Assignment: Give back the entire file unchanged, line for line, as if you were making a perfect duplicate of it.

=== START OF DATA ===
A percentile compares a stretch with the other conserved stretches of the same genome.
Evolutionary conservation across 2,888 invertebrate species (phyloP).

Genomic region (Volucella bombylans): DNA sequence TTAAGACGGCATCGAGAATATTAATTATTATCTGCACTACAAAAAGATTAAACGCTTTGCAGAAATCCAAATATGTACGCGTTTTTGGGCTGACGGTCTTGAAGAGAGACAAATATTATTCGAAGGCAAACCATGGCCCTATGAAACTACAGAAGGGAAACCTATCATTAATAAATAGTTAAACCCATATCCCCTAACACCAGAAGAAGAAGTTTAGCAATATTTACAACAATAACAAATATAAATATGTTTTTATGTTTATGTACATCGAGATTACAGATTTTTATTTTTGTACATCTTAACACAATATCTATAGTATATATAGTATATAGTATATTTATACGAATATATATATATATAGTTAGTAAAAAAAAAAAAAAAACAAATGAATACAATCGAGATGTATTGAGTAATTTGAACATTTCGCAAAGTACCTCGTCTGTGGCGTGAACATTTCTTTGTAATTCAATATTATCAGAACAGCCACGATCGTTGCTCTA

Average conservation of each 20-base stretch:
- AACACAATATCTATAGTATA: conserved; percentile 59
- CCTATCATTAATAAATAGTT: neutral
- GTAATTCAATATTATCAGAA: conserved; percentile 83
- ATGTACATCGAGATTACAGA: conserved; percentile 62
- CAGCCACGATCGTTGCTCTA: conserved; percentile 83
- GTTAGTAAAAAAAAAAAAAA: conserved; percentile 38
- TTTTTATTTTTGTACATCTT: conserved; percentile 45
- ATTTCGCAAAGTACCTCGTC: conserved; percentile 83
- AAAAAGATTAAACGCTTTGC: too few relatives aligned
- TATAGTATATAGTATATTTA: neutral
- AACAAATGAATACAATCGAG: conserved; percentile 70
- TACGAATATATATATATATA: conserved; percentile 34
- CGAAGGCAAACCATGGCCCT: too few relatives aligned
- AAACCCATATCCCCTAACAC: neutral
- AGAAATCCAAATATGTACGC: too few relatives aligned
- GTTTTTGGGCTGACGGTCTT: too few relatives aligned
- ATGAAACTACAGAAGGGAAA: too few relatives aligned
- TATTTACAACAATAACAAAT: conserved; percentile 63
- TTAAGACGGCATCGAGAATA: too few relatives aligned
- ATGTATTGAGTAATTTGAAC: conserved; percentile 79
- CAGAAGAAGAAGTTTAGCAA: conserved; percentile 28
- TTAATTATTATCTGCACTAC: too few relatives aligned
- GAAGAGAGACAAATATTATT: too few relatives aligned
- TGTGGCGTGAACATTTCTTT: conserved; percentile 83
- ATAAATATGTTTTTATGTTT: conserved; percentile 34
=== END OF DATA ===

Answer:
A percentile compares a stretch with the other conserved stretches of the same genome.
Evolutionary conservation across 2,888 invertebrate species (phyloP).

Genomic region (Volucella bombylans): DNA sequence TTAAGACGGCATCGAGAATATTAATTATTATCTGCACTACAAAAAGATTAAACGCTTTGCAGAAATCCAAATATGTACGCGTTTTTGGGCTGACGGTCTTGAAGAGAGACAAATATTATTCGAAGGCAAACCATGGCCCTATGAAACTACAGAAGGGAAACCTATCATTAATAAATAGTTAAACCCATATCCCCTAACACCAGAAGAAGAAGTTTAGCAATATTTACAACAATAACAAATATAAATATGTTTTTATGTTTATGTACATCGAGATTACAGATTTTTATTTTTGTACATCTTAACACAATATCTATAGTATATATAGTATATAGTATATTTATACGAATATATATATATATAGTTAGTAAAAAAAAAAAAAAAACAAATGAATACAATCGAGATGTATTGAGTAATTTGAACATTTCGCAAAGTACCTCGTCTGTGGCGTGAACATTTCTTTGTAATTCAATATTATCAGAACAGCCACGATCGTTGCTCTA

Average conservation of each 20-base stretch:
- AACACAATATCTATAGTATA: conserved; percentile 59
- CCTATCATTAATAAATAGTT: neutral
- GTAATTCAATATTATCAGAA: conserved; percentile 83
- ATGTACATCGAGATTACAGA: conserved; percentile 62
- CAGCCACGATCGTTGCTCTA: conserved; percentile 83
- GTTAGTAAAAAAAAAAAAAA: conserved; percentile 38
- TTTTTATTTTTGTACATCTT: conserved; percentile 45
- ATTTCGCAAAGTACCTCGTC: conserved; percentile 83
- AAAAAGATTAAACGCTTTGC: too few relatives aligned
- TATAGTATATAGTATATTTA: neutral
- AACAAATGAATACAATCGAG: conserved; percentile 70
- TACGAATATATATATATATA: conserved; percentile 34
- CGAAGGCAAACCATGGCCCT: too few relatives aligned
- AAACCCATATCCCCTAACAC: neutral
- AGAAATCCAAATATGTACGC: too few relatives aligned
- GTTTTTGGGCTGACGGTCTT: too few relatives aligned
- ATGAAACTACAGAAGGGAAA: too few relatives aligned
- TATTTACAACAATAACAAAT: conserved; percentile 63
- TTAAGACGGCATCGAGAATA: too few relatives aligned
- ATGTATTGAGTAATTTGAAC: conserved; percentile 79
- CAGAAGAAGAAGTTTAGCAA: conserved; percentile 28
- TTAATTATTATCTGCACTAC: too few relatives aligned
- GAAGAGAGACAAATATTATT: too few relatives aligned
- TGTGGCGTGAACATTTCTTT: conserved; percentile 83
- ATAAATATGTTTTTATGTTT: conserved; percentile 34